You know about the dunks. You know about the rings. You know about the scoring titles. You know about the MVP trophies. You know about the shoes.
When it comes to Michael Jordan, you know a whole lot. But you don’t know everything. Here are five tidbits about His Airness with which you might not be familiar.

Once Upon a Time, There Was a Thing Called the McJordan

Hardcore Bulls fans and McDonald’s enthusiasts are probably the only folks who’ll recall a limited edition, Chicago-only burger called the McJordan. It wasn’t anything special, just a plain ol’ cheeseburger topped with pickles, raw onions, bacon, and barbeque sauce, tucked semi-neatly into a sesame seed bun, completely unremarkable aside from the fact that Jordan’s name was attached. 

The Golden Arches never took the sandwich national, but a few fans were enchanted—in fact, one M.J. worshipper bought a jug of expired McJordan BBQ sauce for $9,995. (Note: We’d consider investing $9,995 to watch said worshipper down a shot of said McJordan sauce.)


Back in the Day, M.J. Wasn’t Awesome at Nutrition

While we’re on the subject of Michael Jordan and meat…

Other than those who like to glom down pregame PB&J sandwiches, most of today’s NBA players are hyper-conscious about what they put into their bodies before they take the court. Cleveland Cavaliers guard Collin Sexton, for instance, sticks to fruits and nuts, noting, “You just need something that’s going to give you some energy that will [keep] you up if you’re playing a lot of minutes. You want something that’s going to last and stick with you the entire game.”

Before his games, Michael Jordan, on the other hand, ate like a manly-man from the 1950s: We’re talking meat ‘n’ potatoes.

But not just plain ol’ meat ‘n’ potatoes. We’re talking a 20-plus-ounce steak, a football-sized potato—or, in a pinch, a massive plate of potato skins—and a pitcher of orange juice. (It’s worth noting that M.J. scarfed it all down four hours before tip-off, so he had plenty of time to digest.) The protein/carb/sugar overload clearly worked for him, but chances are most of today’s NBA trainers would frown upon this old-school combo platter.


M.J.’s Favorite Dessert Is…Interesting

Like most of us, Jordan has an affinity for the food he ate as a child, and one of his favorite sweet treats is his mother Delores’ ginger-ale pound cake. As a public service to the culinarily curious, here’s the recipe:

  • 2 1/3 cups sugar
  • 1 cup butter or margarine, softened
  • 1/3 cup shortening
  • 5 eggs
  • 2 teaspoons lemon extract
  • 3 cups all-purpose flour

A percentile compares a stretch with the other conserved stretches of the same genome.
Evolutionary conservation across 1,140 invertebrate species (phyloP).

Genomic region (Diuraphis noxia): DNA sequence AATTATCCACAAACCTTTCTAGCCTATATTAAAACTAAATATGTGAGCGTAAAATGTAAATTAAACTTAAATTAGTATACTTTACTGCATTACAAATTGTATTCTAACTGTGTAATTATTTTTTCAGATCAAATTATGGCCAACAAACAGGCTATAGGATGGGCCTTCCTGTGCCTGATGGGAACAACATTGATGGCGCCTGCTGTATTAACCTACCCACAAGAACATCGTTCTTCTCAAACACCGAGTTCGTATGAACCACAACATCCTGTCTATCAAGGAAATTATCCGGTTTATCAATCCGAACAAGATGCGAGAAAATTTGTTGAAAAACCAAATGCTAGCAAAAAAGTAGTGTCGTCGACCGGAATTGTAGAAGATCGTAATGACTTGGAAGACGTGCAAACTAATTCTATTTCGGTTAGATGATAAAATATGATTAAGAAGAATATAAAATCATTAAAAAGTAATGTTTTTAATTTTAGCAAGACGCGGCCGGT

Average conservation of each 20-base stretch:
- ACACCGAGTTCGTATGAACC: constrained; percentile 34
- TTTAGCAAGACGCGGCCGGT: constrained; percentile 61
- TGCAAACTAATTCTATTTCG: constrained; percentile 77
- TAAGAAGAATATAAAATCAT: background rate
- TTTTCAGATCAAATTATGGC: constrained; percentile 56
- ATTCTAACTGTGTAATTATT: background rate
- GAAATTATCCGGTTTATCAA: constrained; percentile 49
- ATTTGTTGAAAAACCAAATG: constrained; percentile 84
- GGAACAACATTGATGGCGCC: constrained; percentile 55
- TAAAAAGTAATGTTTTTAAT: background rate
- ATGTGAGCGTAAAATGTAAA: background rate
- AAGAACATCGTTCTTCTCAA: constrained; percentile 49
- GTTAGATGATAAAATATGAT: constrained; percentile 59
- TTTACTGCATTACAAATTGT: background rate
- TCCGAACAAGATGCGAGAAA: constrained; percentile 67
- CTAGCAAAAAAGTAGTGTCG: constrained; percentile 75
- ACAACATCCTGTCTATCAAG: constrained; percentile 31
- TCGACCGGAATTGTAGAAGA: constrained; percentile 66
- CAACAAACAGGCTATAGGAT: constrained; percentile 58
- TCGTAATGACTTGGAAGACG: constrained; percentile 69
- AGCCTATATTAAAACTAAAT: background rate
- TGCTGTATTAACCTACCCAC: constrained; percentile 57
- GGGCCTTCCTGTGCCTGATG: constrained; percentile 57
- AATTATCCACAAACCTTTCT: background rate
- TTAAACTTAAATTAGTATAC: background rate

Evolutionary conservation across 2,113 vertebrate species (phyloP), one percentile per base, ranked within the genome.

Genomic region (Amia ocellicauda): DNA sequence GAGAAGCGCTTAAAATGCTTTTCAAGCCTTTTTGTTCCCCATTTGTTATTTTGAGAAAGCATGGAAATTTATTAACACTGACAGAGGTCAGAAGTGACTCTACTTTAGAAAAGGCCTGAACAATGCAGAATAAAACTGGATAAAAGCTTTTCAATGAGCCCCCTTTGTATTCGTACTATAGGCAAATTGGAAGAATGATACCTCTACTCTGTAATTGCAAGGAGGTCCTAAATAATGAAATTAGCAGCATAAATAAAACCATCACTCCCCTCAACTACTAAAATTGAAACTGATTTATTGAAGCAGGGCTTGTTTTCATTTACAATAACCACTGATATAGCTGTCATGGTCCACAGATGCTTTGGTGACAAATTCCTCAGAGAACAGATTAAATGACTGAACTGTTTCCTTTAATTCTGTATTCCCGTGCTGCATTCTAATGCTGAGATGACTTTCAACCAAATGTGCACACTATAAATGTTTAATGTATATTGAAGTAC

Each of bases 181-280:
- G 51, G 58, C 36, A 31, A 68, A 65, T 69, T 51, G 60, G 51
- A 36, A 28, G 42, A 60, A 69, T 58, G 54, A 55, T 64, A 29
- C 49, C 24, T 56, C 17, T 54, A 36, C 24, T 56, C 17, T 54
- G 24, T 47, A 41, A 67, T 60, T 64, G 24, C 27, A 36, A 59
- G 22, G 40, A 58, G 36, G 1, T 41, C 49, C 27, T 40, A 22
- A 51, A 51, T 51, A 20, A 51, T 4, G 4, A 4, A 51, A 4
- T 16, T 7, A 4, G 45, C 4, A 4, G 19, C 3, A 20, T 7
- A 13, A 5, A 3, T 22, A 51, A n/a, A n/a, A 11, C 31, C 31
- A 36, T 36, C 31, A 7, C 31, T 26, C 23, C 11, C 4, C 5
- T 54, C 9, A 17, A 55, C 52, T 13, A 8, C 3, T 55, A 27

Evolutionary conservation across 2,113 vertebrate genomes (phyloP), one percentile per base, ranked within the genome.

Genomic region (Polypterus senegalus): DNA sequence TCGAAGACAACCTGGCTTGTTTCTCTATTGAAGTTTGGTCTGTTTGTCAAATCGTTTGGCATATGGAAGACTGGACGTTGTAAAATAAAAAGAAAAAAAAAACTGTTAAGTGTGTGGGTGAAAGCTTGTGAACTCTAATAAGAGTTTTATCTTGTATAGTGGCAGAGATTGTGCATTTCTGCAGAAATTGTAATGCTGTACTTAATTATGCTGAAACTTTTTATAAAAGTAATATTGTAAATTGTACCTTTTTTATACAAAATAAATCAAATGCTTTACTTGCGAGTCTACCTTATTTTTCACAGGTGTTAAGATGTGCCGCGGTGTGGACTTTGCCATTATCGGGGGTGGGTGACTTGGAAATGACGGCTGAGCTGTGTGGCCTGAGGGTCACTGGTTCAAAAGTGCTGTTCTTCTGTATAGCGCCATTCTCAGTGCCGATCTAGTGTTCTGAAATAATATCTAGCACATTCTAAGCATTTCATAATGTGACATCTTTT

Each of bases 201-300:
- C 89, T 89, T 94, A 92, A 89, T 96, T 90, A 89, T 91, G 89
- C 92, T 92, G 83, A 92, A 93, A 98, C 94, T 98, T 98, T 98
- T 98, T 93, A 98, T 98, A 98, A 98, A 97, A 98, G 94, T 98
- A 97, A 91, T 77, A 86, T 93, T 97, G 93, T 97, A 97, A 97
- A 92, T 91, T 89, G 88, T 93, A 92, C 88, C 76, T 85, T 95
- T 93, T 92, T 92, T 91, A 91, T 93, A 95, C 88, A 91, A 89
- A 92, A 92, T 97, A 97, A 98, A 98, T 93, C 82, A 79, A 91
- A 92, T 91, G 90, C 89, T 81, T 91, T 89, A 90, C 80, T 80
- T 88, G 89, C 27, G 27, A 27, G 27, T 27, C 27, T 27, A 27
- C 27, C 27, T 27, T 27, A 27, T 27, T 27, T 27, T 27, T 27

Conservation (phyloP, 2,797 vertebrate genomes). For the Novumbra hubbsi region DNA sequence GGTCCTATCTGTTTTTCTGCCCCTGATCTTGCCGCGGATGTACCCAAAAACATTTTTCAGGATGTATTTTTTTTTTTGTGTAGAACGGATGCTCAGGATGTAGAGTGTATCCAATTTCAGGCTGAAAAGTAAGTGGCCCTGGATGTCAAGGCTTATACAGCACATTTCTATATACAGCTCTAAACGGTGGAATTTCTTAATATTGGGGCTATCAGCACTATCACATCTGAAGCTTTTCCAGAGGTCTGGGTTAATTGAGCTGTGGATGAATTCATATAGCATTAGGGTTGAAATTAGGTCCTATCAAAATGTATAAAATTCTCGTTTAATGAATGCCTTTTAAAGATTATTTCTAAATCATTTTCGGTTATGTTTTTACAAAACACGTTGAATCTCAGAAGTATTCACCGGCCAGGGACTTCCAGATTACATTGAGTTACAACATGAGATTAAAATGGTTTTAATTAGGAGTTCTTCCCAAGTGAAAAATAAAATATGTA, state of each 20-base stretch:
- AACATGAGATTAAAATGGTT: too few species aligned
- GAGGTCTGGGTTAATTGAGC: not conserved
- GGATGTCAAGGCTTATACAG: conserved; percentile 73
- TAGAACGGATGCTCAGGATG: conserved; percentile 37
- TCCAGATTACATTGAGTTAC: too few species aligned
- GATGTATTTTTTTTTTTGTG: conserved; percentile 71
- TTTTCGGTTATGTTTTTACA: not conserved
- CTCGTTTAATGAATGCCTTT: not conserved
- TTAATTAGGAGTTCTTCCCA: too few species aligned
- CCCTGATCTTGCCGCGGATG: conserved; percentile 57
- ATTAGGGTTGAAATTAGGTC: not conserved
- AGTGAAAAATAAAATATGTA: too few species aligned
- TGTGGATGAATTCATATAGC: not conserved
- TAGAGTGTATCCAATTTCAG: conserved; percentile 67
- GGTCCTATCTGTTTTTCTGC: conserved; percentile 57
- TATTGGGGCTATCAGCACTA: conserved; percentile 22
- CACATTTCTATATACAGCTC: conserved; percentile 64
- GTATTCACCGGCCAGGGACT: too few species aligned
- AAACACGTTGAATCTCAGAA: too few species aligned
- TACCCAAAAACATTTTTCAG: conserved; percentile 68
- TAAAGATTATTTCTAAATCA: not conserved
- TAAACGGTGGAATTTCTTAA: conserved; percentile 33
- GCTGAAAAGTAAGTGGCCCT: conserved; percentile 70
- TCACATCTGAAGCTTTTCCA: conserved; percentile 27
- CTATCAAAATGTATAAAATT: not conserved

• 3/4 cup ginger ale

Preheat oven to 325°F. Coat a Bundt pan with nonstick cooking spray. In a medium bowl, cream sugar, butter, and shortening. Add eggs, one at a time, beating well after each addition. Add lemon extract; mix well. Add flour and ginger ale, alternately. Pour batter into the pan and bake 75 minutes, or until a wooden toothpick inserted in the center comes out clean. Let cake cool 20 to 30 minutes; remove from pan to cool completely.


Jordan Was an Adidas Guy

In 1985, Nike owned a 50% market share of the sneaker industry, and they wanted to increase it further by bringing the mercurial Bulls rookie into the fold. Jordan, however, wasn’t initially interested, as he preferred rocking adidas kicks. adidas, however, didn’t prefer Jordan.

Why? Because he was too short. The company felt that shoe-buyers wouldn’t be interested in emulating a 6’6” rookie, and chose to go all-in on the 7’1” Kareem Abdul-Jabbar.

In typical Jordan fashion, he remained cheesed-off about the shoe diss for years to come.



Jordan Was Lacking in Television Chops…but That Didn’t Stop Him From Trying

In 1989, Chicago sports fans couldn’t get enough of Jordan. Recognizing that any M.J. face time was good face time, WLS, the local ABC affiliate, launched a show called Michael Jordan’s Airwaves. (Get it? Air Jordan? Airwaves? Get it? Get it?)

Michael Jordan’s Airwaves wasn’t good. Thanks to the YouTubes, you can watch every cringe-worthy moment from the first episode anytime you darn well please.


For the record, you can buy a framed copy of a Michael Jordan’s Airwaves print ad for around fifty clams. If you decide to invest in that oddball piece of memorabilia, make sure you don’t spill any Michael Jordan BBQ sauce on it.